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Old 09-14-2020, 08:25 AM   #41
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I financed two of my three last cars. One at 0% and the other at 0.9%. Given what I could earn on savings accounts and 3-5 year CD's back then it made sense. I paid cash for the latest car due to the current low interest rates on savings and no great financing offers.
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My Dave Ramsey moment
Old 09-14-2020, 08:50 AM   #42
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My Dave Ramsey moment

Congrats on your accomplishment, dtbach!

Dave Ramsey is wrong about his advice to buy only growth stock funds but there is no better evangelist of the power of debt freedom. My purchase of his “Total Money Makeover” book in about 2005 has paid for itself probably tens of thousands of times. Thank you Dave! Our only debt is the mortgage and it remains an itch I’d like to scratch.
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Old 09-14-2020, 09:07 AM   #43
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Never been a fan of Ramsey, not for what he "Preaches", I agree with a lot of it, it is pretty much mostly common sense. I am not a fan of the way it is presented. I think perhaps he takes advantage of those who are poorly off, and somewhat gullible. Just my Opinion, I could be wrong.
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Old 09-14-2020, 11:27 AM   #44
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Never been a fan of Ramsey, not for what he "Preaches", I agree with a lot of it, it is pretty much mostly common sense. I am not a fan of the way it is presented. I think perhaps he takes advantage of those who are poorly off, and somewhat gullible. Just my Opinion, I could be wrong.
I equally don't subscribe to his approach but remember he is directing this toward people who are out of control with their finances to get control. His steps work for those who are in chaos (not tracking spending, relying on CC debt to meet monthly obligations, carrying more debt than they can service, no emergency fund, etc.). I think once you can get the basics down then different approaches work for different people.

I am debt free and happy to be so, although I think responsible use of mortgage debt makes sense. On the other hand, his view on leasing cars, spending more than you make, not paying yourself first, and not understanding the difference between wants and needs is spot on.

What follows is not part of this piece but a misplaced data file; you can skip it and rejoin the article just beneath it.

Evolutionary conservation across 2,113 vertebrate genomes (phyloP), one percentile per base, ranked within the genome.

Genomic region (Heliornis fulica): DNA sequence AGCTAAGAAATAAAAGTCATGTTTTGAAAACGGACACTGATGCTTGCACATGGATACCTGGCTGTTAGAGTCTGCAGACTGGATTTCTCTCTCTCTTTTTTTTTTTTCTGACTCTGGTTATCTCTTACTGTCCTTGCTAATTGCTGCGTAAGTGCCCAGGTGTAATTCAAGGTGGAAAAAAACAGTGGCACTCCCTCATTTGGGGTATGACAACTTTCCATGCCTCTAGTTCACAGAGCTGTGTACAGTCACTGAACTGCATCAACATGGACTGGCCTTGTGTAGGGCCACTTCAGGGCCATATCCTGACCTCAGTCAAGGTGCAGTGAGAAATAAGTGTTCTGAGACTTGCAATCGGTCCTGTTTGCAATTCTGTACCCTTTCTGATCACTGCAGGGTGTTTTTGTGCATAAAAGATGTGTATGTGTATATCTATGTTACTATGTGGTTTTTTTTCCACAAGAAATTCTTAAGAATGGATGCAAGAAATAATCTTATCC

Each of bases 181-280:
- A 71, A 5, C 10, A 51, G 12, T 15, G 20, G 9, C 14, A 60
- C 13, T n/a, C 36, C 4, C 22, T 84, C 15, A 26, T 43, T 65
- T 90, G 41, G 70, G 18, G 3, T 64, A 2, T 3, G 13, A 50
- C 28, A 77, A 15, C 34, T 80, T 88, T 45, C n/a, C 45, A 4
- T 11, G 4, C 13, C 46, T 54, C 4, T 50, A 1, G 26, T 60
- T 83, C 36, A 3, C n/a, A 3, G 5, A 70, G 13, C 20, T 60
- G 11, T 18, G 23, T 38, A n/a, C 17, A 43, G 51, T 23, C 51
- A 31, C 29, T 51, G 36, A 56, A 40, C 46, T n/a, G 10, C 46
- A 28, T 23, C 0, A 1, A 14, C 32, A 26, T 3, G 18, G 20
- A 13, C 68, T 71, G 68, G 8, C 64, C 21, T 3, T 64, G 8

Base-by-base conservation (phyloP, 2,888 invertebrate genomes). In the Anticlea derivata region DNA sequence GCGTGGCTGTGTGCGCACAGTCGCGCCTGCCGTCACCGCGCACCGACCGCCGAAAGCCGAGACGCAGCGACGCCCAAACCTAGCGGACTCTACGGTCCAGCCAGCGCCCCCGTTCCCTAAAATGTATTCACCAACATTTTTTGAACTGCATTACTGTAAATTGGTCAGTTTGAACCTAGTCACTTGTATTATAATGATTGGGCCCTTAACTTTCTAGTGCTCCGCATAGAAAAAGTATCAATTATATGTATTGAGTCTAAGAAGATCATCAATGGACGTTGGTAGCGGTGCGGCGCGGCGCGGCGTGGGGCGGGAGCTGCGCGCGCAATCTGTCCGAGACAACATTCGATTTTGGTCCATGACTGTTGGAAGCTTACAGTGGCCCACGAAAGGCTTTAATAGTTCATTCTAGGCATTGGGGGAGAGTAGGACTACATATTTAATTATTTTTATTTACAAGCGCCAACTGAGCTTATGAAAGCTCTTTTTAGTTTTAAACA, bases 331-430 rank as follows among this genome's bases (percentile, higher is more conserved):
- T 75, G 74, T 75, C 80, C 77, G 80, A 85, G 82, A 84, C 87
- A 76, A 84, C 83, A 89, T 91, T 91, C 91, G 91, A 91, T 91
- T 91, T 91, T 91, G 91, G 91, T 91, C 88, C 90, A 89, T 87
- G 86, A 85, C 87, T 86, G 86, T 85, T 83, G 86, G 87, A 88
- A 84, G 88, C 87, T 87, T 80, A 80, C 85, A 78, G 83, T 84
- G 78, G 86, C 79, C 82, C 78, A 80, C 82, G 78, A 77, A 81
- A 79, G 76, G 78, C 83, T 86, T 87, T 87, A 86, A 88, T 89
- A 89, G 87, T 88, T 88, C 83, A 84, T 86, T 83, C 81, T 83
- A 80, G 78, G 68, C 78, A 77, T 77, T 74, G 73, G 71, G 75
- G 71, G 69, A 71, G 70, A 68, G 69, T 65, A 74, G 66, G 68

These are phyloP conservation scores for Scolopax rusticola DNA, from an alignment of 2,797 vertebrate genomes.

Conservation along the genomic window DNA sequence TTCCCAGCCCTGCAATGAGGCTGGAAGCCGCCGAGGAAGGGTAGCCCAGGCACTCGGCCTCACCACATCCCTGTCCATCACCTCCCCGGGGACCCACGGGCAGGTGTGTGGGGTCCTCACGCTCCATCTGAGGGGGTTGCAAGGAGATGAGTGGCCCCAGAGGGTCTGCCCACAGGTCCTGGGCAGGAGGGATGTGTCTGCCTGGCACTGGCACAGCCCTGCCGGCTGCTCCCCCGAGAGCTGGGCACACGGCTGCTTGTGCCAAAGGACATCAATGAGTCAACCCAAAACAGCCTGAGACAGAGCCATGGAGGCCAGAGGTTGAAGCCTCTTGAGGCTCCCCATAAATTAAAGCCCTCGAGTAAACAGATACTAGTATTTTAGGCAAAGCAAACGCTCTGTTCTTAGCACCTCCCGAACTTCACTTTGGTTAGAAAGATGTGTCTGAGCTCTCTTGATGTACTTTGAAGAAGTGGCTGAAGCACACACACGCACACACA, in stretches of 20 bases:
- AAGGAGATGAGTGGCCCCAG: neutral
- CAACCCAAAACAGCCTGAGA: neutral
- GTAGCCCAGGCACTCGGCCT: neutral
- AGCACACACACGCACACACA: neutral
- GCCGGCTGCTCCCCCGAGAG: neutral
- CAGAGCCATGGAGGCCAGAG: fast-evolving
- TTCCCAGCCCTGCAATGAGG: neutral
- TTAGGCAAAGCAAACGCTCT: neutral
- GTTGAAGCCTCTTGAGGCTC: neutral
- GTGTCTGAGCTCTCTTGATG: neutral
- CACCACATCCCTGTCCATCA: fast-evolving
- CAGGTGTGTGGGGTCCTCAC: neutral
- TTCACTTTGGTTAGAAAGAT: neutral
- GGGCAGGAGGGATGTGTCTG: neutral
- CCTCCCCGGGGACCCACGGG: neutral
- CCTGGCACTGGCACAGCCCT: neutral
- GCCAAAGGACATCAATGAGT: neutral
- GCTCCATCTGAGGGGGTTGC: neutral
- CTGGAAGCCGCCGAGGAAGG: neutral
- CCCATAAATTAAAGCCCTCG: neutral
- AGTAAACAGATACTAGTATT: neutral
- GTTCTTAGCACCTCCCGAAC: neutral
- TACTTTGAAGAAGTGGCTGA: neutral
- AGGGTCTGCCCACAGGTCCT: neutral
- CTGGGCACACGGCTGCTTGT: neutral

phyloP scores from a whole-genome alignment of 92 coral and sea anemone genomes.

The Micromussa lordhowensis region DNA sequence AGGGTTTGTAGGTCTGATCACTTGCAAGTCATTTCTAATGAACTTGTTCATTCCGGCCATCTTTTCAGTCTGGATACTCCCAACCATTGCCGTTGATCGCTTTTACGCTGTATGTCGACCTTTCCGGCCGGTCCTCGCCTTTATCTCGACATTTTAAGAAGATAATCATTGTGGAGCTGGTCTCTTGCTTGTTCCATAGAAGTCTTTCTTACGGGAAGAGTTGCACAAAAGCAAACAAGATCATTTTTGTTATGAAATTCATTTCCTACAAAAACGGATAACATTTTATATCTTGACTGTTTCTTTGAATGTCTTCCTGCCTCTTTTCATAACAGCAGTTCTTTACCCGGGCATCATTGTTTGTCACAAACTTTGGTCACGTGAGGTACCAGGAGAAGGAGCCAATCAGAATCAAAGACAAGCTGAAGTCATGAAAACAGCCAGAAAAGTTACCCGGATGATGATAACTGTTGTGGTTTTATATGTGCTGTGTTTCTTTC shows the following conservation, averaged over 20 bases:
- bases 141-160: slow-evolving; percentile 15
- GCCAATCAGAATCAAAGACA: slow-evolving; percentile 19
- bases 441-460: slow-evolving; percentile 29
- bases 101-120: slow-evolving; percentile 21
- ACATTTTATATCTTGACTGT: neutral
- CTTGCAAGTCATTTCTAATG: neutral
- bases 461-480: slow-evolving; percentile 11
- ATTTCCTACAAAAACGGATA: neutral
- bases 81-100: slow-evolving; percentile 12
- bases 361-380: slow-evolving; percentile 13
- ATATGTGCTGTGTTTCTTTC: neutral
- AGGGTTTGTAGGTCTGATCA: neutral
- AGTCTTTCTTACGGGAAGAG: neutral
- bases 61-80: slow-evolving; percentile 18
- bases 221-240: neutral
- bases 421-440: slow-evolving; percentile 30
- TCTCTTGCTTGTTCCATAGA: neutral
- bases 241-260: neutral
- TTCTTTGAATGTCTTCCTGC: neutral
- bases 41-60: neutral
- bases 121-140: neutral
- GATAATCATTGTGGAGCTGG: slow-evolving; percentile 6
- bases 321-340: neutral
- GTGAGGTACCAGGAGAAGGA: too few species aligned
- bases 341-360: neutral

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Old 09-14-2020, 11:34 AM   #45
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I financed two of my three last cars. One at 0% and the other at 0.9%. Given what I could earn on savings accounts and 3-5 year CD's back then it made sense. I paid cash for the latest car due to the current low interest rates on savings and no great financing offers.
Last month I paid off my 0.9% car loan from 2018 with VG Prime Money Market cash that is earning zilch. Totally debt free again!
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Old 09-14-2020, 11:38 AM   #46
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wrt to DR: AA for debtors - no room at all for responsible use of debt. If you've "hit your bottom" debt wise, well then, maybe....
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Old 09-14-2020, 12:45 PM   #47
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wrt to DR: AA for debtors - no room at all for responsible use of debt. If you've "hit your bottom" debt wise, well then, maybe....

I agree, his is a doctrine of No Debt. It’s also true that zero debt is a wise path and responsible use of debt is a wise path. If you think you have a problem with debt, then you probably do and Ramsey’s message and methods can help. If you don’t think you have a problem with debt, you probably aren’t going to be listening anyway.
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Old 09-14-2020, 01:12 PM   #48
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I agree. I'm not going to listen to anything a guy who hates credit cards has to say.
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Old 09-14-2020, 09:02 PM   #49
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Yep. Me three. Congrats to the OP. For me, real FIRE was definitely a higher thrill. I paid off the last house that was supposed to be the last house. Had been totally debt free a while, but then when we moved to this nicer home, I didn’t want to sink all that money in to a no returns earning house. It would have been more convenient to have more tax free money when dealing on this house, rather than empty some accounts then refill them after the sale closes. So I just put down 35% and invested the rest. No regrets. Got me fatter FI faster. Whatever floats your boat!
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Old 09-15-2020, 06:58 AM   #50
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First, I'd like to say congratulations to the OP and other posters here who have paid off their debts!

I'm divided in my opinion of Dave Ramsey. I have a mostly positive opinion. He helps a lot of people who call into his show, and it's fun to listen to the "debt free screams". His baby steps, whether or not one entirely agrees with all of them, make for a clear plan, and it's oriented to help people who have been struggling with debt (which is many millions of people in the US). I have recommended his books and 9-week class to family & friends who have been struggling with debt, and at least one of the people to whom I recommended the class went through it and it transformed their finances.

But I'm not a Dave Ramsey purist. E.g., I have a cash-back credit card that I still use. I pay off the full balance every month so I never pay interest, but DR says one shouldn't have a CC at all even if one pays it off every month.